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The role of negative pressure ventilation
  1. MARTIN SAMUELS, Senior Lecturer in Paediatrics,
  1. North Staffordshire Hospital
  2. Stoke-on-Tent, Staffordshire ST4 6QG, UK
    1. DAVID SOUTHALL, Professor of Paediatrics
    1. North Staffordshire Hospital
    2. Stoke-on-Tent, Staffordshire ST4 6QG, UK

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      Editor,—Thomson’s recent review of negative pressure ventilation1 included results of our randomised controlled trial of 244 infants with neonatal respiratory failure.2 She commented that there was “a small overall benefit of CNEP [continuous negative extrathoracic pressure] but with non-significant increases in mortality, pneumothorax rate, and cranial ultrasound abnormalities in the CNEP group”. An important result not mentioned in her review was that the median duration of oxygen requirement was 33.6 days in the controls and 18.3 days in the infants treated with negative pressure (a difference of 15.3 days, 95% CI −0.2 to −30.4). We suggest, therefore, that negative pressure has an important role, particularly in the resolution phase of respiratory distress syndrome in preterm infants, and may reduce the risk of developing chronic lung disease. Newer methods for providing continuous nasal positive pressure support to preterm infants still fail to guarantee a transpulmonary pressure gradient, whereas negative pressure has provided this effectively, and quickly.3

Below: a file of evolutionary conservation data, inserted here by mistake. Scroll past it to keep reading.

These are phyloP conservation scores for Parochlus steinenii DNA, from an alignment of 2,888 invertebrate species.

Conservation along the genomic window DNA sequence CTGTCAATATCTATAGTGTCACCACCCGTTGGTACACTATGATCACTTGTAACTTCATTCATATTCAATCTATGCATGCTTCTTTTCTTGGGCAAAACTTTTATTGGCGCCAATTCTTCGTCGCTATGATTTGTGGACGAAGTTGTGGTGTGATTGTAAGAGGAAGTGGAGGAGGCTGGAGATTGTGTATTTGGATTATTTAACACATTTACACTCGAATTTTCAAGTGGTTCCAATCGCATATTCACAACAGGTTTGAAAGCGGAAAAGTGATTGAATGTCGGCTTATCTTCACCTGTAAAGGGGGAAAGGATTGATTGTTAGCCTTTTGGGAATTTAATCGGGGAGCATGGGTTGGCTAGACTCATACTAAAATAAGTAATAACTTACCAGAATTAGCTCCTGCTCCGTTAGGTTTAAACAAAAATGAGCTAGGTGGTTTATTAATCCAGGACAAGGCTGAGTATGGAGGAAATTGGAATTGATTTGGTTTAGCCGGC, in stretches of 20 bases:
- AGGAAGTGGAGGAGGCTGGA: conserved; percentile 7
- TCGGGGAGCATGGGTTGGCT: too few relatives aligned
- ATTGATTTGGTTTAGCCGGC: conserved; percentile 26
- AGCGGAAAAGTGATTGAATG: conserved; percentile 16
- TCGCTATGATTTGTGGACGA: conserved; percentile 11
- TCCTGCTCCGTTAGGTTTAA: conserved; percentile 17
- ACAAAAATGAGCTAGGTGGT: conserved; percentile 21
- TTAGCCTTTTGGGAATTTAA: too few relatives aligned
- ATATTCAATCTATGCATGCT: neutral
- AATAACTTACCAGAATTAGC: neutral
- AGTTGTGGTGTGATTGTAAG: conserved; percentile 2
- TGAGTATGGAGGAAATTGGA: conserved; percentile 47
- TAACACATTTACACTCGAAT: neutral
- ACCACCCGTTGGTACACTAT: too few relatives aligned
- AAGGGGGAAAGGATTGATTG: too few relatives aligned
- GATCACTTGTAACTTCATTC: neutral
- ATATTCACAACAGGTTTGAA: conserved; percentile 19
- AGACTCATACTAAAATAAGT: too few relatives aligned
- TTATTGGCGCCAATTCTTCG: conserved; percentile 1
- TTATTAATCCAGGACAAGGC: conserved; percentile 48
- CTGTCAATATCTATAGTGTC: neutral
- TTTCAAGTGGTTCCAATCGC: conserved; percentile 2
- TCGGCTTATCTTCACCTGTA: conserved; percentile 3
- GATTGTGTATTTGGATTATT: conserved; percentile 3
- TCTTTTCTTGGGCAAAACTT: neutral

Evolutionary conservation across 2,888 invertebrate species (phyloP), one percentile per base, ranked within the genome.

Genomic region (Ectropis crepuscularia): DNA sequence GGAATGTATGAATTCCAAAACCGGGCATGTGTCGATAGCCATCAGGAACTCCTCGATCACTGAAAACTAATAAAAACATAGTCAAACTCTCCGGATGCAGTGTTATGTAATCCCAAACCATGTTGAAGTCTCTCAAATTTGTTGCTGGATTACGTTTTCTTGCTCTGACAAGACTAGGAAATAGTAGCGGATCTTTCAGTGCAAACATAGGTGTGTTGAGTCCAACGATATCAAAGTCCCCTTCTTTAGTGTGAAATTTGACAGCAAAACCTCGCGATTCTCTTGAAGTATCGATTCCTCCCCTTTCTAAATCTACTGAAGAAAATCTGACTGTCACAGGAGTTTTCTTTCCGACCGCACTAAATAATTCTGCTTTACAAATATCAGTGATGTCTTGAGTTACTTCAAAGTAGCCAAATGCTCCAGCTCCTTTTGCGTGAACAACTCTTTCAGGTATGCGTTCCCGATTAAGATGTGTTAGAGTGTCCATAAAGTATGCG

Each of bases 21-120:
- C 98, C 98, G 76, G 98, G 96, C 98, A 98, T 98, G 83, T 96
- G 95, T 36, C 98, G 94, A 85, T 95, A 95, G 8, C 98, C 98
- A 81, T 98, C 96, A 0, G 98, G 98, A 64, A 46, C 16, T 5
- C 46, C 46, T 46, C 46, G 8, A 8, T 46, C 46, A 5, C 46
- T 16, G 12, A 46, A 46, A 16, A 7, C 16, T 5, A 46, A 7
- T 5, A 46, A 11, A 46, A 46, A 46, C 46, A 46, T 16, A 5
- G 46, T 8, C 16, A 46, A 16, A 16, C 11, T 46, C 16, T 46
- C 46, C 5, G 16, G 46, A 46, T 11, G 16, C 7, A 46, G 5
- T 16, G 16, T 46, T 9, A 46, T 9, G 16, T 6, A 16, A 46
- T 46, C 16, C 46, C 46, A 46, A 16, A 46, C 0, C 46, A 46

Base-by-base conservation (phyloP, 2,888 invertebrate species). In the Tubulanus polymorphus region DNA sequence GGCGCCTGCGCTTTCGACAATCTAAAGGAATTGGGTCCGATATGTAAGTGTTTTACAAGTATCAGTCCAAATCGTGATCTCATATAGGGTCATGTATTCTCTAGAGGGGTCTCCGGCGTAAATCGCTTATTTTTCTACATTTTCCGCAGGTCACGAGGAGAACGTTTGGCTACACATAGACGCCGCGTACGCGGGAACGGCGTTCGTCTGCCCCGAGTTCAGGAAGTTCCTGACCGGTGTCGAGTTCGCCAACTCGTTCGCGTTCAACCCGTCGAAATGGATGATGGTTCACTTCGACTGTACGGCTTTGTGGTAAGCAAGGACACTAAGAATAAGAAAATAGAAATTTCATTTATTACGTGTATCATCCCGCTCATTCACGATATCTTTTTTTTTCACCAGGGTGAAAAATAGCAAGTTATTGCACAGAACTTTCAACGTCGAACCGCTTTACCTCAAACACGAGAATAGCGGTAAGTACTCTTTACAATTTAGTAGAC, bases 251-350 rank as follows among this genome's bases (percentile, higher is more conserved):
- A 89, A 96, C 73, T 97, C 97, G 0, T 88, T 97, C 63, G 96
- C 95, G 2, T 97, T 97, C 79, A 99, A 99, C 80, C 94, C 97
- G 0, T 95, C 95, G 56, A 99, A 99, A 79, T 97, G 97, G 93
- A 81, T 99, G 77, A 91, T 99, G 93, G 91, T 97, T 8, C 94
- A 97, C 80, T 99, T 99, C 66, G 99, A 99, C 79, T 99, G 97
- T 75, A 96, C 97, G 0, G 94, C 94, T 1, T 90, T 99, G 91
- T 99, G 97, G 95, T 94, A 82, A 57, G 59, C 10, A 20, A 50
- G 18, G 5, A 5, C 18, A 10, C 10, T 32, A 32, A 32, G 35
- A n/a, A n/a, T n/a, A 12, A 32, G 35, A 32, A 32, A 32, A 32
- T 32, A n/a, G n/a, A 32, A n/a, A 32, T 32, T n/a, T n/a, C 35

We agree that, in school age children, the latest techniques for providing nasal mask ventilation may be preferable to negative pressure ventilation in the treatment of chronic respiratory failure. In addition, we have successfully used nasal mask positive pressure ventilation in three infants with congenital central hypoventilation syndrome.4

      Our most frequent use of negative pressure ventilation is in the treatment of acute bronchiolitis. In infants with increasing oxygen requirements or recurrent apnoeic–hypoxaemic episodes, negative pressure ventilation may avoid the need for intubation and intensive care.5 The early use of negative pressure ventilation has resulted in a 0.4% intubation rate in our unit over the past four years. This compares favourably with published rates.

      Finally, Thomson recommends monitoring during negative pressure ventilation with pulse oximetry and end tidal carbon dioxide. We find transcutaneous carbon dioxide monitoring more practical as this avoids the need for expired air sampling, and displaying and interpreting a capnogram.